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Source: Yemen Times

The presidential committee tasked to reach a ceasefire agreement in Al-Jawf governorate reached an agreement on Tuesday with tribal leaders in Al-Jawf to be approved by President Abdu Rabu Mansour Hadi.

Sultan Al-Aradh, the governor of Marib governorate, located just south of Al-Jawf in north-central Yemen, said that the terms emphasized all external fighters in Al-Jawf return to the areas they came from.

The agreement further demands for brigades and battalions to maintain security in Al-Jawf and for a general meeting to be held with the tribal leaders of the governorates of Marib, Al-Jawf, and Al-Bayda, in order to discuss their future merger into one federal region, the Saba region.

The Saba region is one of the six regions of Yemen’s future federal state that was officially declared on February 10 but has yet to be implemented.

The Houthis demand Al-Jawf, which contains oil and areas rich in gas, to be part of the Al-Azal federal region, along with Sa’ada, Sana’a, Amran, and Dhamar.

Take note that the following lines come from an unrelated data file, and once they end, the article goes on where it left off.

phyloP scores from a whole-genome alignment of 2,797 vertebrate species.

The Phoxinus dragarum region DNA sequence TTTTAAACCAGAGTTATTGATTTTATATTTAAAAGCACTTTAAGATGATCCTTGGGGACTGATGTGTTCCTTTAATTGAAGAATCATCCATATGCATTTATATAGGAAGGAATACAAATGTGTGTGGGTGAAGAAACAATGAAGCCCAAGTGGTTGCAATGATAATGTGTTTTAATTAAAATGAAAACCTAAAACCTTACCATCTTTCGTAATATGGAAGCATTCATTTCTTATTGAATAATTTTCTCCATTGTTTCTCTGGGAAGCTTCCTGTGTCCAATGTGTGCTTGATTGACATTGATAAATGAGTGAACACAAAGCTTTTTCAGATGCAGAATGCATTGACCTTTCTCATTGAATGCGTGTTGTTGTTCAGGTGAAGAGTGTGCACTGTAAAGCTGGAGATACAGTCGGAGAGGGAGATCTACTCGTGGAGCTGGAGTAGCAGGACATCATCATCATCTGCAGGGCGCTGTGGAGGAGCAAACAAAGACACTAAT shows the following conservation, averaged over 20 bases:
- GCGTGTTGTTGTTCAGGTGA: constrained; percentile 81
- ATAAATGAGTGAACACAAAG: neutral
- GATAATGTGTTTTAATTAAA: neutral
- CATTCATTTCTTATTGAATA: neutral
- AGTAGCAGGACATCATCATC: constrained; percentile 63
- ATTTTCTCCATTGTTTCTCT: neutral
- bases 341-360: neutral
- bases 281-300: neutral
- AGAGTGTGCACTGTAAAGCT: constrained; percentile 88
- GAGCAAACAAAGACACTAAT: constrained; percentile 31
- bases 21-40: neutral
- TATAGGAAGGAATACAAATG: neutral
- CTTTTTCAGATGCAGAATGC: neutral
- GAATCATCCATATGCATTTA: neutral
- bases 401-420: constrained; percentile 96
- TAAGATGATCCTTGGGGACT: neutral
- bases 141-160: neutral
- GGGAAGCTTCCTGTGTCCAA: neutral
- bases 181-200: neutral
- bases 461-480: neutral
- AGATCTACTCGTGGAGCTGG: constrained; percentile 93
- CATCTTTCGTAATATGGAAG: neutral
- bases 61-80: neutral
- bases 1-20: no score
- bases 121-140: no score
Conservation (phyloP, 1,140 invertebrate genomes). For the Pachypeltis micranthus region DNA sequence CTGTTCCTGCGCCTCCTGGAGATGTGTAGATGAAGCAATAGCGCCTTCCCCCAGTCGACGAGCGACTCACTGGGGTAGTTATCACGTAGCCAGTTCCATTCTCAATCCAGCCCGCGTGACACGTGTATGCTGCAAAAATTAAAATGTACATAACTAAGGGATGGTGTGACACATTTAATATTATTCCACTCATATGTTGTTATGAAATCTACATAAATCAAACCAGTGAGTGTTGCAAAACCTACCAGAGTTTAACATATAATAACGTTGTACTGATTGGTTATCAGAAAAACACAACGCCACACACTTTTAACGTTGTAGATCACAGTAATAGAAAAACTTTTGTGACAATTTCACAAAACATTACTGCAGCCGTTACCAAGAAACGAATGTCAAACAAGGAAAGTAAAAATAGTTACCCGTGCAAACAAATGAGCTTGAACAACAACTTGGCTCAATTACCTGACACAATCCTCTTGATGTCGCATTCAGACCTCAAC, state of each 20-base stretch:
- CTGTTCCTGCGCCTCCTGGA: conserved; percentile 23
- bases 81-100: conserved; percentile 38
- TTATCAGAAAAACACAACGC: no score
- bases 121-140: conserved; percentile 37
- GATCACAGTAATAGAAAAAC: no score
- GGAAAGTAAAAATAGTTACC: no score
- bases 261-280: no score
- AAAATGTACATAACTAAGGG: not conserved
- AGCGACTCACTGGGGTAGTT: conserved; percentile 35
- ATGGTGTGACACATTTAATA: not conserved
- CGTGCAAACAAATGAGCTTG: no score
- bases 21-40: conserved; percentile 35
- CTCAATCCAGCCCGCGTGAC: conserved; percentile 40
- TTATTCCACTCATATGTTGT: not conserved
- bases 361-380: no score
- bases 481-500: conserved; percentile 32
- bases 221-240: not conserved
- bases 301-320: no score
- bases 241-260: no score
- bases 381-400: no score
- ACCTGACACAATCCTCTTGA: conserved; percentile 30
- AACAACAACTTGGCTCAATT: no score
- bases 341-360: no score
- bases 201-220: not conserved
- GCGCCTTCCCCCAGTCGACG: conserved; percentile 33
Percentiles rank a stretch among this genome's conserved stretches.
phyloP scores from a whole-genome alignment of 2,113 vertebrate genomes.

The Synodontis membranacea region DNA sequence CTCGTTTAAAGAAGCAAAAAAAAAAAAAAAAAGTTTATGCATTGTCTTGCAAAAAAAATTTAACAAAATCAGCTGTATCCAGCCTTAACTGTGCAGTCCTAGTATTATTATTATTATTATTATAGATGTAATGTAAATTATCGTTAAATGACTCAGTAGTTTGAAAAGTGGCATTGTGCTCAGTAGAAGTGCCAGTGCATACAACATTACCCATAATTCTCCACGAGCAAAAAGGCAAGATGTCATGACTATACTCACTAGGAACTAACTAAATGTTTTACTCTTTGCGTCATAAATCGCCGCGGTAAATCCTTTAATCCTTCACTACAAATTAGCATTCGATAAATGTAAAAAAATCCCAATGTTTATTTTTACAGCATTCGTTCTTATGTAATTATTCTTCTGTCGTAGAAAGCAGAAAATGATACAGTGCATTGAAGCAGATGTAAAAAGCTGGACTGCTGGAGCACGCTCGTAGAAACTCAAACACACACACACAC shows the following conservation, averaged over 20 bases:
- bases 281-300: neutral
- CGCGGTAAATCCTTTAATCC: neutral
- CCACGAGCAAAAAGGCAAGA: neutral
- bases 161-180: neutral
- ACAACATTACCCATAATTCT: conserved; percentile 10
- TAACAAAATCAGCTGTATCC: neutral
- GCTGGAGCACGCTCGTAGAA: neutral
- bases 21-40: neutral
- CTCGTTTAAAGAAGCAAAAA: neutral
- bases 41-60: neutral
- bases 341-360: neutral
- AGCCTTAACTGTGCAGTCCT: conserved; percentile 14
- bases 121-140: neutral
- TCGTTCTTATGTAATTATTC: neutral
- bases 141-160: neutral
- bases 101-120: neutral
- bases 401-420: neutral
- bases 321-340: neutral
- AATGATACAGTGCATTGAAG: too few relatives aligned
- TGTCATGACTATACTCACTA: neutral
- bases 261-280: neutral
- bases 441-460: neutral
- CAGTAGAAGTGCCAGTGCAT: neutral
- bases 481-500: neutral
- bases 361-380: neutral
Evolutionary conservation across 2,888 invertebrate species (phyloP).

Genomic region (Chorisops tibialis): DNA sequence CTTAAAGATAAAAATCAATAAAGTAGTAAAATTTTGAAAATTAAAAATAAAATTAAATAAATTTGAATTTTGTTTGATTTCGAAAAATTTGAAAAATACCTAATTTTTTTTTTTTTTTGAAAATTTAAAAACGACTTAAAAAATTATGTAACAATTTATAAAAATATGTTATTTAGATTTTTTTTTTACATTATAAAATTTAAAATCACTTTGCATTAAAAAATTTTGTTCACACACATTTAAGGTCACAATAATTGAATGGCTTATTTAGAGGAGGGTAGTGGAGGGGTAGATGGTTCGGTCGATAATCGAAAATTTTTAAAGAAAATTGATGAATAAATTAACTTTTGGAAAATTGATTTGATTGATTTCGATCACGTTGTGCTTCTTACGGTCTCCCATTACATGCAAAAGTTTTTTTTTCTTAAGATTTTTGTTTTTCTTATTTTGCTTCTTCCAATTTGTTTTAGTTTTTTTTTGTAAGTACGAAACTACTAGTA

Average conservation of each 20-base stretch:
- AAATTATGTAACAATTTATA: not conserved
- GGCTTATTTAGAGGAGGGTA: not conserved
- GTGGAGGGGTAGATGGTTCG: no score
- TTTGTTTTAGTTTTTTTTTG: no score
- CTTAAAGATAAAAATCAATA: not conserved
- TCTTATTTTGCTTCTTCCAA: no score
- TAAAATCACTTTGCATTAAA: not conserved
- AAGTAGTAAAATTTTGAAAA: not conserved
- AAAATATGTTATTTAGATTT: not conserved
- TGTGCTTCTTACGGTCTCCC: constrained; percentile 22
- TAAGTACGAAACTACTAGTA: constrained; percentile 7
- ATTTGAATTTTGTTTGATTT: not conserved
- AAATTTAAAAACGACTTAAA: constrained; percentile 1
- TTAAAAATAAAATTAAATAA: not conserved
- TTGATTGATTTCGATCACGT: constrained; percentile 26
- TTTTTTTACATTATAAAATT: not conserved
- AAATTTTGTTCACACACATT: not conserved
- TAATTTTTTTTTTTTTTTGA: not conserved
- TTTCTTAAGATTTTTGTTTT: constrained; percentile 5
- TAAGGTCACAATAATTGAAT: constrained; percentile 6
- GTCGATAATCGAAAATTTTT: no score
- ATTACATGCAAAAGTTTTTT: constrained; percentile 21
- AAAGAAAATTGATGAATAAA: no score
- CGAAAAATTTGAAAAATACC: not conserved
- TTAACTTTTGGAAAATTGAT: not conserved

Intermittent clashes are still ongoing between the Houthis and opposing tribesmen in Al-Ghail district and surrounding Al-Safra military posts.

Al-Arada said, “all parties seem to have approved the ceasefire which the committee has put forth [on August 9], except the Houthis who argued they will continue fighting until there is a mechanism in place to solve all the complicated issues in Al-Jawf.”

Mohammad Al-Bukhaiti, a member of the Houthis’ political office, accused Al-Aradh of lying, arguing that he himself is part of the conflict and biased. “Houthis did not refuse the ceasefire, we are only responding to Islah’s attacks targeting us. They are the ones who refused to accept the ceasefire,” he said.

Several members of the presidential committee were replaced on August 17 at the order of President Hadi. The new presidential committee is headed by the leader of the 3rd Military Command, Brigadier Ahmad Saif Al-Yafee, and moved to Al-Jawf on Sunday. Its members include the governors of Marib and Al-Jawf governorates and a number of tribal leaders.

Al-Jawf has witnessed violent clashes since July between the Houthis, a Shia rebel group based out of Sa’ada in the north of Yemen, and opposing tribes, which are widely seen to be affiliated with the Islah Party.

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